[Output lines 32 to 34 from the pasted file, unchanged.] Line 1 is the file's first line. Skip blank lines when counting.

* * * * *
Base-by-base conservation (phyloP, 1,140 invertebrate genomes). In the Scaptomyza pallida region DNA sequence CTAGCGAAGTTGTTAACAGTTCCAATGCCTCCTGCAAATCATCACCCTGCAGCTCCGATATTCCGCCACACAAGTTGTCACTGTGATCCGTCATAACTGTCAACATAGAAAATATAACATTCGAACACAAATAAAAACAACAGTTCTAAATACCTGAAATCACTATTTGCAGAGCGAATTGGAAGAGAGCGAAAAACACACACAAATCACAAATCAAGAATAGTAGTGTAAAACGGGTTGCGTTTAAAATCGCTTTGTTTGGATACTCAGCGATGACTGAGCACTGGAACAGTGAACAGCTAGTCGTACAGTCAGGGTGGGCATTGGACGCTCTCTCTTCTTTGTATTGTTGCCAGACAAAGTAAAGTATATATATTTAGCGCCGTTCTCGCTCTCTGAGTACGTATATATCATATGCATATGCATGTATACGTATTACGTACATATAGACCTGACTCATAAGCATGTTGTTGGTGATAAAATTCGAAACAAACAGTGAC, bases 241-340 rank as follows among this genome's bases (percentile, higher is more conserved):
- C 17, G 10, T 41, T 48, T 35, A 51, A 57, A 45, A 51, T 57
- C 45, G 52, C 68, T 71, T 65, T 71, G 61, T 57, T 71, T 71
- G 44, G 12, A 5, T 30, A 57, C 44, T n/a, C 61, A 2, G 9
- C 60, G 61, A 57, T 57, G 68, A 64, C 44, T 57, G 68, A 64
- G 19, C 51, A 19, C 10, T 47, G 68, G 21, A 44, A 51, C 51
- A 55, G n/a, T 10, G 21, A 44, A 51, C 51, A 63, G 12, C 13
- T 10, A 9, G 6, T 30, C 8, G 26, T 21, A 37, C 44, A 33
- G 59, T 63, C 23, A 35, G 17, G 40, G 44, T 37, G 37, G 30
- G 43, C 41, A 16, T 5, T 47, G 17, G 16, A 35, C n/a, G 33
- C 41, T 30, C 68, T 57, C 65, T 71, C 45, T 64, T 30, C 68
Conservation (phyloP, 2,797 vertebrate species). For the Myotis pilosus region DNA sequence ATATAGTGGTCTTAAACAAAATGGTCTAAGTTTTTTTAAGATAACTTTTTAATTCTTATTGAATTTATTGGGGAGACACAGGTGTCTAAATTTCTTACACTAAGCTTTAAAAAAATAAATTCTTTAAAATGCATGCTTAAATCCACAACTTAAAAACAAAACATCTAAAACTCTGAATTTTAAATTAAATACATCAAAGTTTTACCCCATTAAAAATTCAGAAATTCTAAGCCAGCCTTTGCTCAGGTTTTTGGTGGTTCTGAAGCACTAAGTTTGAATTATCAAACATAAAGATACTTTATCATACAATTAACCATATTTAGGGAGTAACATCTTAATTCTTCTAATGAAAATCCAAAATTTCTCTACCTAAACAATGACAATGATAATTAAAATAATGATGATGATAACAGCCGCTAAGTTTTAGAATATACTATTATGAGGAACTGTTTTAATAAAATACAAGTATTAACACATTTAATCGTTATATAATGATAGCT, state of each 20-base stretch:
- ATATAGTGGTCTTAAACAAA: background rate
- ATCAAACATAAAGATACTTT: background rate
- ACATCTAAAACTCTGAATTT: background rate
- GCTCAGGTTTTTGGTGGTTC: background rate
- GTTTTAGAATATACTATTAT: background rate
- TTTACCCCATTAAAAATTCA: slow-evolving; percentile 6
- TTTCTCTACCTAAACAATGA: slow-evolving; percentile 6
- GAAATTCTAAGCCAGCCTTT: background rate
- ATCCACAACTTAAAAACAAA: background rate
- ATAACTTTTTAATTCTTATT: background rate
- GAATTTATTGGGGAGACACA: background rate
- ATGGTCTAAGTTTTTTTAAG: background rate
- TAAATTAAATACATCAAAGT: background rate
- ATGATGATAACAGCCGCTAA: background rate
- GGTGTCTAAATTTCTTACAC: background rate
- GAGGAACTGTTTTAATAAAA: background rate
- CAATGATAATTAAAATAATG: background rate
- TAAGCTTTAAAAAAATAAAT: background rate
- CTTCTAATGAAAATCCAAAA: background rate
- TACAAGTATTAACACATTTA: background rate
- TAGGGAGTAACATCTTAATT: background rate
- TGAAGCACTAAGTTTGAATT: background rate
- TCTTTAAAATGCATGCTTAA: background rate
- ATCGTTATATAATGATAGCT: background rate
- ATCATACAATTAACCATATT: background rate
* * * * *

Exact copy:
- TACAAGTATTAACACATTTA: background rate
- TAGGGAGTAACATCTTAATT: background rate
- TGAAGCACTAAGTTTGAATT: background rate